Eastern Europe must chose infrastructure investment to fight the crisis

The region should invest over €1 trillion in infrastructure over the next ten years to help it recover from the pandemic

The Covid-19 pandemic has dented economic growth in Central and Eastern Europe, the newest members of the European Union, which have experienced rapid development in the past 30 years as they move nearer to closing the gap with the rest of the continent.

Hungary, Estonia, Lithuania, Poland, Romania, the Czech Republic, Slovenia, Latvia: these countries have all invested in new infrastructure to help modernise their economies, as well as to bring them physically closer to their European neighbors.  Despite this effort, the infrastructure gap is still considerable, according to the International Monetary Fund in the study “Infrastructure in Central, Eastern and Southeastern Europe.” To bridge at least 50% of the gap with the 15 most developed countries of the EU, countries must invest between 3 and 8% of GDP each year in new infrastructure projects from now until 2030.

Public infrastructure investment in the region has become even more important now after the spread of Covid-19, which has created an economic slump in Eastern and Central European countries. The IMF economists say that infrastructure spending can play an important role in the recovery.

Investing in Easten Europe infrastructure to stimulate GDP

The plunge in gross domestic product (GDP) caused by lockdown measures to stem the spread of the pandemic is now one of the top problems faced by European governments. In Central and Eastern Europe, this setback can be contained by investing in infrastructure, according to the International Monetary Fund. The report estimates that every €1spent in the sector in Eastern and Central European countries can guarantee a return of €0.5-0.8 in the short term and as much as €1.7-2.5 in the long term.

The contribution of the Next Generation EU intervention package, approved by the European Union to combat the coronavirus crisis, will be very important and could provide a source of funds. According to analysts of the International Monetary Fund, of the €750 billion provided by the Fund, €212 billion will be allocated to Eastern and Central European countries. A considerable part of these resources could be allocated to the development of large infrastructure projects, essential to recover from the current crisis and, in the long term, close part of the infrastructure gap that still divides these EU “newcomers” from the EU15.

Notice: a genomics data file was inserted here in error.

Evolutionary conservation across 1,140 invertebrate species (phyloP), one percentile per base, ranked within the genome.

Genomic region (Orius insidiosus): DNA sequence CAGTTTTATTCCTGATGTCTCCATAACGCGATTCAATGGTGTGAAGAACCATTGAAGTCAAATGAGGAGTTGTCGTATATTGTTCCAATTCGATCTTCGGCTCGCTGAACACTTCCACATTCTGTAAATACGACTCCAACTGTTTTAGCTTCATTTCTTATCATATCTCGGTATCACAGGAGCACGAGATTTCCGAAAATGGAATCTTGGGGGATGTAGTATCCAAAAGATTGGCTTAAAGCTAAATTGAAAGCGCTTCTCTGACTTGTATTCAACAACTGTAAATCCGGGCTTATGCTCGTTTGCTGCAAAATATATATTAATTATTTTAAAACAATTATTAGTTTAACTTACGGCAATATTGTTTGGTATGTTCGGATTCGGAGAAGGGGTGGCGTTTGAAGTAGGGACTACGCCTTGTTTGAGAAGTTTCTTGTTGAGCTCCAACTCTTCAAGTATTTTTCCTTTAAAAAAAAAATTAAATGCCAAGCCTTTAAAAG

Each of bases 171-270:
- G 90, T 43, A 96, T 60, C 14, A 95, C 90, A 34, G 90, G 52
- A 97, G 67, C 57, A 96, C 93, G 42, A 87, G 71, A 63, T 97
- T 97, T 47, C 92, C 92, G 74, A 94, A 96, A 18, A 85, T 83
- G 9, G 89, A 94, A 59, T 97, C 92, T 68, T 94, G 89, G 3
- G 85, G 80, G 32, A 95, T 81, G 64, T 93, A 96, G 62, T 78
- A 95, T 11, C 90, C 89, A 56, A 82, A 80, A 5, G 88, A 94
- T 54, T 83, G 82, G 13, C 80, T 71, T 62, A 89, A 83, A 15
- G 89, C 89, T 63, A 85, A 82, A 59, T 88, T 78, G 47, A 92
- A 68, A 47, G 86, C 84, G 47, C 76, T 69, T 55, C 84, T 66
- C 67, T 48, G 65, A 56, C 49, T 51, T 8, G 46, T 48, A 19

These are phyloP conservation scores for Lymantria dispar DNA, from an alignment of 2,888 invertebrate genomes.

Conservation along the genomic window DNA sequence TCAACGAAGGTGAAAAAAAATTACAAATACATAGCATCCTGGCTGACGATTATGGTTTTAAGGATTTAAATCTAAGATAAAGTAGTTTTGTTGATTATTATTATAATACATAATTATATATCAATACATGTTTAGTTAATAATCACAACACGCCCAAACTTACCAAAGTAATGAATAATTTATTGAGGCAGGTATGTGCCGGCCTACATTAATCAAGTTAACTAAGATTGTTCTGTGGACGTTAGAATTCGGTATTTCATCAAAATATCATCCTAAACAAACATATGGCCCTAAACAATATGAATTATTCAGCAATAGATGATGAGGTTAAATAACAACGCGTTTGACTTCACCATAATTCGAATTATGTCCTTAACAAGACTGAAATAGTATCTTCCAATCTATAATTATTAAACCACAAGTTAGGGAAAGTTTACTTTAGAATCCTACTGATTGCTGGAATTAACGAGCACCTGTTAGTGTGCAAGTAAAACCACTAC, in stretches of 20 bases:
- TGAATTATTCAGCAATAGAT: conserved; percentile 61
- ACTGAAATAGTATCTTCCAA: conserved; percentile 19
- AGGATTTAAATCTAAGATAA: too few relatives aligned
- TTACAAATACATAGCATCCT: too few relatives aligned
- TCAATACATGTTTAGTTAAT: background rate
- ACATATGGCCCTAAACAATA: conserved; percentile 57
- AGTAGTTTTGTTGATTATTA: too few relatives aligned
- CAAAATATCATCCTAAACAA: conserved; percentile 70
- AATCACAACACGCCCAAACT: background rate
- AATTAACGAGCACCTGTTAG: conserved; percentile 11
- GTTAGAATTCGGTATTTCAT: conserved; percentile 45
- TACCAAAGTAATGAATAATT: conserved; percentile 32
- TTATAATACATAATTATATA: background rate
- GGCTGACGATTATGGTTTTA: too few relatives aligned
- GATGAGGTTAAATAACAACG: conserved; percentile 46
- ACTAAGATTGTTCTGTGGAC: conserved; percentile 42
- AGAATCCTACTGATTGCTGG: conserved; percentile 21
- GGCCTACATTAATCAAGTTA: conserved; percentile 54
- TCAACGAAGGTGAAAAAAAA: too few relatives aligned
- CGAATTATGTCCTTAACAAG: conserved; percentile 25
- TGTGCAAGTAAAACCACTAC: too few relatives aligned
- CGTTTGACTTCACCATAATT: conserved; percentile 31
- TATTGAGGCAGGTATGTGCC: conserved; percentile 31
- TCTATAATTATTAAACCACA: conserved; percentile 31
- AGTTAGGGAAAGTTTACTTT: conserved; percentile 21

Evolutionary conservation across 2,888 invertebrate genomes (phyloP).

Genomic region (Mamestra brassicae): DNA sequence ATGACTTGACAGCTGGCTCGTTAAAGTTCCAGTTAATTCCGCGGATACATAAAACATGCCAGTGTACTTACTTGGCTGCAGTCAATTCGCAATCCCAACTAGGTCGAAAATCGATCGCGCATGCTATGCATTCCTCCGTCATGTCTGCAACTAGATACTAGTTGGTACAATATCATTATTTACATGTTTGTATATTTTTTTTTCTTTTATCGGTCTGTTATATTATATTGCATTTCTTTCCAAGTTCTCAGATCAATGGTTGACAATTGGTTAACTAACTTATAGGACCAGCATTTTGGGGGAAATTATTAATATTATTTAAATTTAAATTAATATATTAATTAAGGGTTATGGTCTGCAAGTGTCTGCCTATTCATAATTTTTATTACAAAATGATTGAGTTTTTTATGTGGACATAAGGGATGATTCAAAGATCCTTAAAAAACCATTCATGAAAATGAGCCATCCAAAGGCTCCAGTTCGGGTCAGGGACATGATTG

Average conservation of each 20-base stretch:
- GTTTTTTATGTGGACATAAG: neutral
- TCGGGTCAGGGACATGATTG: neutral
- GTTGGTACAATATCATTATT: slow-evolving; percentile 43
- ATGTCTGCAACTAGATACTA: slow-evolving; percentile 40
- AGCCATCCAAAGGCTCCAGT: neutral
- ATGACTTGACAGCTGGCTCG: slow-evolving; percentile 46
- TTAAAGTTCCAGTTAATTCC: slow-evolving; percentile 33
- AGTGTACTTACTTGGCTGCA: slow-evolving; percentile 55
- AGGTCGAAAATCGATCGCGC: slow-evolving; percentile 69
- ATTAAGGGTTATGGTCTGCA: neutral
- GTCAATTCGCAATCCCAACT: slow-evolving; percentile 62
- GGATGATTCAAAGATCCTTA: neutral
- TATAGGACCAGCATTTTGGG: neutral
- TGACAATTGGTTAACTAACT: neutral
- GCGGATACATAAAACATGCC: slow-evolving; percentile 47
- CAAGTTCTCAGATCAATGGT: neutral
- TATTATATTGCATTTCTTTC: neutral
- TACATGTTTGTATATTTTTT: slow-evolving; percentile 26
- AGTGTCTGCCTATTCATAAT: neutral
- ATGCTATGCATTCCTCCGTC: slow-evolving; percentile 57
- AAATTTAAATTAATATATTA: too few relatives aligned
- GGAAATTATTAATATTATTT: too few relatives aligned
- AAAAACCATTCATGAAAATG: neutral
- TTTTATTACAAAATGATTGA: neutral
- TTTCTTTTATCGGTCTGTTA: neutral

Vilnius Skyline, Lithuania

The biggest gaps in Easten Europe infastructures, starting with transport

Railway lines, city subways, highways: transport is the weak point and needs the most investment. Road transport infrastructure quality is 60% lower in the Central and Eastern European regions than in other EU countries, and 40% lower in the rail sector.

It is difficult the generalise, however, because countries like Slovenia has a very modern rail network, while others such as Bulgaria or Kosovo are still far behind.

On average, the International Monetary Fund indicates that a cross border approach would be necessary, and will make an important difference for the economic future of the region.

The overall effort needed – apart from Next Generation EU plan — is $1.15 trillion, according to the Monetary Fund. Of this, the most important share, amounting to $530 billion, should go to modernising roads, railways, ports, airports, energy plants and telecommunications lines.

Investing in infrastructure: the engine of economies

Investing in infrastructure is an important keystone for the less-developed countries of the European Union, especially during this economic slump.

So having confidence in the impact of major infrastructure projects – as demonstrated in the past by Slovenia, Latvia and Poland, which have been transformed in recent years – is an important way of holding on to this progress and avoiding any backsliding caused by the pandemic.

For example, in 2018 Poland launched a plan to build a high-speed rail network, to be finished by 2027 with a total investment of over €9 billion. Its plan calls for modernising the country’s rail network to make it capable of connecting 120 cities and 13 million inhabitants. Slovenia has chosen the same path, which has launched projects to build new highway routes and a new railway system, whose flagship will be the connection between the port of Koper and the hub of Divača.

Like Poland and Slovenia, Romania, Lithuania, the Czech Republic and many other countries have chosen to renew their infrastructure in recent years. This path requires investment and a long-term outlook – two valuable tools that will help beat the Covid-19 crisis.